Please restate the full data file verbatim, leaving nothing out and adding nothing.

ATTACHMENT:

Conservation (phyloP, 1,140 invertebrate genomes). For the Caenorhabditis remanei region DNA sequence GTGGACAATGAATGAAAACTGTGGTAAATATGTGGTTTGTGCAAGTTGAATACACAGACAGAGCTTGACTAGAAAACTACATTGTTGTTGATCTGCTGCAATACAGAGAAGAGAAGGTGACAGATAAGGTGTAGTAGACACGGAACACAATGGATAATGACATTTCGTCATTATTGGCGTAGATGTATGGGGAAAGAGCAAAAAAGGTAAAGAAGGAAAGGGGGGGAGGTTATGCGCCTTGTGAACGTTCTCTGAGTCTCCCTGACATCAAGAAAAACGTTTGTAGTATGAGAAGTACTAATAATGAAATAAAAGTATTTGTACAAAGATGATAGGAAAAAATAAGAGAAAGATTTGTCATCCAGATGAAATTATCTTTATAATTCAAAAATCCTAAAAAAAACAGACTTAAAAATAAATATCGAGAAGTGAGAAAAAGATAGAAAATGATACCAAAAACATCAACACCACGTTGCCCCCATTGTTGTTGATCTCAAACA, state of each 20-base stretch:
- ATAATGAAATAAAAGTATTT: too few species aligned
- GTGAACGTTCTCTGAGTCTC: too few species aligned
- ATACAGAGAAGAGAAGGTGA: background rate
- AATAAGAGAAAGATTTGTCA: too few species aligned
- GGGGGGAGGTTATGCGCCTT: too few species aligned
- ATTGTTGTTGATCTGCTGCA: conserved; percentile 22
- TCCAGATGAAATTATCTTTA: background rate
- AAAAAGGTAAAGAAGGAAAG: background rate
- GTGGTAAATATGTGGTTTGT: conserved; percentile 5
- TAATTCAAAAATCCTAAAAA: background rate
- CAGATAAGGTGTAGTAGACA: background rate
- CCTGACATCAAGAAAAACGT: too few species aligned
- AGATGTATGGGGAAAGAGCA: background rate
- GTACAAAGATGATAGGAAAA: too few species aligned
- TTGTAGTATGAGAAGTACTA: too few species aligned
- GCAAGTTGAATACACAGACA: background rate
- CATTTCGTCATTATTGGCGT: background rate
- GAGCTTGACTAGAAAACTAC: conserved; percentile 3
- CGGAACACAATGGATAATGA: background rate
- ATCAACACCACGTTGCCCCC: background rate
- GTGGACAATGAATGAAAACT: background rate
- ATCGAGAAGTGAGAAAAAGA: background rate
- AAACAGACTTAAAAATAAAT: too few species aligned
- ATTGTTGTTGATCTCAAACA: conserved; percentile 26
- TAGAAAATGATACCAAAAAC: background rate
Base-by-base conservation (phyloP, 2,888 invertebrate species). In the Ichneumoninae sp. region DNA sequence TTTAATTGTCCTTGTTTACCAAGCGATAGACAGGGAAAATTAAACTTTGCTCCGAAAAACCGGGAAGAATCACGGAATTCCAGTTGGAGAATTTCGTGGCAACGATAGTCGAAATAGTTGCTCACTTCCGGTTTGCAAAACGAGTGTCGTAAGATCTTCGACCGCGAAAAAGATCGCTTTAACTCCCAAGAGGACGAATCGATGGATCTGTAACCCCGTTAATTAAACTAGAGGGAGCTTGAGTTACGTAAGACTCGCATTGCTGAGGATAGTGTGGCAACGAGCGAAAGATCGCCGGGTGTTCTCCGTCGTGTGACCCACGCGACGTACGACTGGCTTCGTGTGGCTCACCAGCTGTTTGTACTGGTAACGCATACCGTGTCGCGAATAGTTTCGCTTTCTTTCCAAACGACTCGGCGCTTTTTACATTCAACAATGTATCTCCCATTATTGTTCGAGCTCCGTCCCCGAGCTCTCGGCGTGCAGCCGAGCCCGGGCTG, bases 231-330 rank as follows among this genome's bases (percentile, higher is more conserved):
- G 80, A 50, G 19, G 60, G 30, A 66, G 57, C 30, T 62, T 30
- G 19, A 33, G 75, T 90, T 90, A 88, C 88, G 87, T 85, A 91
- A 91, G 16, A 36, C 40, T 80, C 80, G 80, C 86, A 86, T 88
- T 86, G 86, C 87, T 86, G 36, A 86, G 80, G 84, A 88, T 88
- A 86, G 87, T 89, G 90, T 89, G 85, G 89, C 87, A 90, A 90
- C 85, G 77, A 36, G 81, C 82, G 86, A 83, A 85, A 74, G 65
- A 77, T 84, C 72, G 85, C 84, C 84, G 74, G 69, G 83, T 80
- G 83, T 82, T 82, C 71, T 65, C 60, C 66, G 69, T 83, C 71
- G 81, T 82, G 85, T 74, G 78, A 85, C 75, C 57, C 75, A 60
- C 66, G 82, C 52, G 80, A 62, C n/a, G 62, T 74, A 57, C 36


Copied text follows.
Conservation (phyloP, 1,140 invertebrate genomes). For the Caenorhabditis remanei region DNA sequence GTGGACAATGAATGAAAACTGTGGTAAATATGTGGTTTGTGCAAGTTGAATACACAGACAGAGCTTGACTAGAAAACTACATTGTTGTTGATCTGCTGCAATACAGAGAAGAGAAGGTGACAGATAAGGTGTAGTAGACACGGAACACAATGGATAATGACATTTCGTCATTATTGGCGTAGATGTATGGGGAAAGAGCAAAAAAGGTAAAGAAGGAAAGGGGGGGAGGTTATGCGCCTTGTGAACGTTCTCTGAGTCTCCCTGACATCAAGAAAAACGTTTGTAGTATGAGAAGTACTAATAATGAAATAAAAGTATTTGTACAAAGATGATAGGAAAAAATAAGAGAAAGATTTGTCATCCAGATGAAATTATCTTTATAATTCAAAAATCCTAAAAAAAACAGACTTAAAAATAAATATCGAGAAGTGAGAAAAAGATAGAAAATGATACCAAAAACATCAACACCACGTTGCCCCCATTGTTGTTGATCTCAAACA, state of each 20-base stretch:
- ATAATGAAATAAAAGTATTT: too few species aligned
- GTGAACGTTCTCTGAGTCTC: too few species aligned
- ATACAGAGAAGAGAAGGTGA: background rate
- AATAAGAGAAAGATTTGTCA: too few species aligned
- GGGGGGAGGTTATGCGCCTT: too few species aligned
- ATTGTTGTTGATCTGCTGCA: conserved; percentile 22
- TCCAGATGAAATTATCTTTA: background rate
- AAAAAGGTAAAGAAGGAAAG: background rate
- GTGGTAAATATGTGGTTTGT: conserved; percentile 5
- TAATTCAAAAATCCTAAAAA: background rate
- CAGATAAGGTGTAGTAGACA: background rate
- CCTGACATCAAGAAAAACGT: too few species aligned
- AGATGTATGGGGAAAGAGCA: background rate
- GTACAAAGATGATAGGAAAA: too few species aligned
- TTGTAGTATGAGAAGTACTA: too few species aligned
- GCAAGTTGAATACACAGACA: background rate
- CATTTCGTCATTATTGGCGT: background rate
- GAGCTTGACTAGAAAACTAC: conserved; percentile 3
- CGGAACACAATGGATAATGA: background rate
- ATCAACACCACGTTGCCCCC: background rate
- GTGGACAATGAATGAAAACT: background rate
- ATCGAGAAGTGAGAAAAAGA: background rate
- AAACAGACTTAAAAATAAAT: too few species aligned
- ATTGTTGTTGATCTCAAACA: conserved; percentile 26
- TAGAAAATGATACCAAAAAC: background rate
Base-by-base conservation (phyloP, 2,888 invertebrate species). In the Ichneumoninae sp. region DNA sequence TTTAATTGTCCTTGTTTACCAAGCGATAGACAGGGAAAATTAAACTTTGCTCCGAAAAACCGGGAAGAATCACGGAATTCCAGTTGGAGAATTTCGTGGCAACGATAGTCGAAATAGTTGCTCACTTCCGGTTTGCAAAACGAGTGTCGTAAGATCTTCGACCGCGAAAAAGATCGCTTTAACTCCCAAGAGGACGAATCGATGGATCTGTAACCCCGTTAATTAAACTAGAGGGAGCTTGAGTTACGTAAGACTCGCATTGCTGAGGATAGTGTGGCAACGAGCGAAAGATCGCCGGGTGTTCTCCGTCGTGTGACCCACGCGACGTACGACTGGCTTCGTGTGGCTCACCAGCTGTTTGTACTGGTAACGCATACCGTGTCGCGAATAGTTTCGCTTTCTTTCCAAACGACTCGGCGCTTTTTACATTCAACAATGTATCTCCCATTATTGTTCGAGCTCCGTCCCCGAGCTCTCGGCGTGCAGCCGAGCCCGGGCTG, bases 231-330 rank as follows among this genome's bases (percentile, higher is more conserved):
- G 80, A 50, G 19, G 60, G 30, A 66, G 57, C 30, T 62, T 30
- G 19, A 33, G 75, T 90, T 90, A 88, C 88, G 87, T 85, A 91
- A 91, G 16, A 36, C 40, T 80, C 80, G 80, C 86, A 86, T 88
- T 86, G 86, C 87, T 86, G 36, A 86, G 80, G 84, A 88, T 88
- A 86, G 87, T 89, G 90, T 89, G 85, G 89, C 87, A 90, A 90
- C 85, G 77, A 36, G 81, C 82, G 86, A 83, A 85, A 74, G 65
- A 77, T 84, C 72, G 85, C 84, C 84, G 74, G 69, G 83, T 80
- G 83, T 82, T 82, C 71, T 65, C 60, C 66, G 69, T 83, C 71
- G 81, T 82, G 85, T 74, G 78, A 85, C 75, C 57, C 75, A 60
- C 66, G 82, C 52, G 80, A 62, C n/a, G 62, T 74, A 57, C 36